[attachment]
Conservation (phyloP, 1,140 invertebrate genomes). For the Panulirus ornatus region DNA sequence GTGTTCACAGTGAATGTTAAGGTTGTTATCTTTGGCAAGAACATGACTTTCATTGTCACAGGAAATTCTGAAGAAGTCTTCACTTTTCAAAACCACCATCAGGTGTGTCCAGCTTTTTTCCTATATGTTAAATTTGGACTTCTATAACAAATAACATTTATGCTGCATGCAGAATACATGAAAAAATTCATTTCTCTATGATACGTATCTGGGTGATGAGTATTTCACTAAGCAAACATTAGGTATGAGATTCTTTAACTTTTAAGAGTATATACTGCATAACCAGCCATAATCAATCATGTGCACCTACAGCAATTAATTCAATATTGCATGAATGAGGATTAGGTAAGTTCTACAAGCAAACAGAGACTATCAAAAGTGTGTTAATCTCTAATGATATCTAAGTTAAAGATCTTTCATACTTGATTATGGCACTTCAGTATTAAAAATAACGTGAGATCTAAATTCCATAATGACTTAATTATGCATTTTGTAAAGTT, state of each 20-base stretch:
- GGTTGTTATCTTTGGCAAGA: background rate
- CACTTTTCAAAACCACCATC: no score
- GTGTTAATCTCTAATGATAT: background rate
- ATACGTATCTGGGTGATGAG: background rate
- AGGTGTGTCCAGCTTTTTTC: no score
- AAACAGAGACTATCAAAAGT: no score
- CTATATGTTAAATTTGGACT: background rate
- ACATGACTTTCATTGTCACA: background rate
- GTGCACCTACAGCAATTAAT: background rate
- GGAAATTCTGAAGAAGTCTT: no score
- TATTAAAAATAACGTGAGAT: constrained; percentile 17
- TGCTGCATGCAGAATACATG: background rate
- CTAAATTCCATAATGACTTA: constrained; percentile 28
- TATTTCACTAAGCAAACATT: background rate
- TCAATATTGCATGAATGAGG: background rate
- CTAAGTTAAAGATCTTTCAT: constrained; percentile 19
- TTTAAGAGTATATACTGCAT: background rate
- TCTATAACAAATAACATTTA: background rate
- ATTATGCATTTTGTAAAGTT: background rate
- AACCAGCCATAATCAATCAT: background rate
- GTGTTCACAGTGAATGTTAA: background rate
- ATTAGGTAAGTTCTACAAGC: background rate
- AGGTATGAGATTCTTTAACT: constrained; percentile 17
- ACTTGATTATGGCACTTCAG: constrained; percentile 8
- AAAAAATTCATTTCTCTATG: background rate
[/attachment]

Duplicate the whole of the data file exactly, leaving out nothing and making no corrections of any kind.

Conservation (phyloP, 1,140 invertebrate genomes). For the Panulirus ornatus region DNA sequence GTGTTCACAGTGAATGTTAAGGTTGTTATCTTTGGCAAGAACATGACTTTCATTGTCACAGGAAATTCTGAAGAAGTCTTCACTTTTCAAAACCACCATCAGGTGTGTCCAGCTTTTTTCCTATATGTTAAATTTGGACTTCTATAACAAATAACATTTATGCTGCATGCAGAATACATGAAAAAATTCATTTCTCTATGATACGTATCTGGGTGATGAGTATTTCACTAAGCAAACATTAGGTATGAGATTCTTTAACTTTTAAGAGTATATACTGCATAACCAGCCATAATCAATCATGTGCACCTACAGCAATTAATTCAATATTGCATGAATGAGGATTAGGTAAGTTCTACAAGCAAACAGAGACTATCAAAAGTGTGTTAATCTCTAATGATATCTAAGTTAAAGATCTTTCATACTTGATTATGGCACTTCAGTATTAAAAATAACGTGAGATCTAAATTCCATAATGACTTAATTATGCATTTTGTAAAGTT, state of each 20-base stretch:
- GGTTGTTATCTTTGGCAAGA: background rate
- CACTTTTCAAAACCACCATC: no score
- GTGTTAATCTCTAATGATAT: background rate
- ATACGTATCTGGGTGATGAG: background rate
- AGGTGTGTCCAGCTTTTTTC: no score
- AAACAGAGACTATCAAAAGT: no score
- CTATATGTTAAATTTGGACT: background rate
- ACATGACTTTCATTGTCACA: background rate
- GTGCACCTACAGCAATTAAT: background rate
- GGAAATTCTGAAGAAGTCTT: no score
- TATTAAAAATAACGTGAGAT: constrained; percentile 17
- TGCTGCATGCAGAATACATG: background rate
- CTAAATTCCATAATGACTTA: constrained; percentile 28
- TATTTCACTAAGCAAACATT: background rate
- TCAATATTGCATGAATGAGG: background rate
- CTAAGTTAAAGATCTTTCAT: constrained; percentile 19
- TTTAAGAGTATATACTGCAT: background rate
- TCTATAACAAATAACATTTA: background rate
- ATTATGCATTTTGTAAAGTT: background rate
- AACCAGCCATAATCAATCAT: background rate
- GTGTTCACAGTGAATGTTAA: background rate
- ATTAGGTAAGTTCTACAAGC: background rate
- AGGTATGAGATTCTTTAACT: constrained; percentile 17
- ACTTGATTATGGCACTTCAG: constrained; percentile 8
- AAAAAATTCATTTCTCTATG: background rate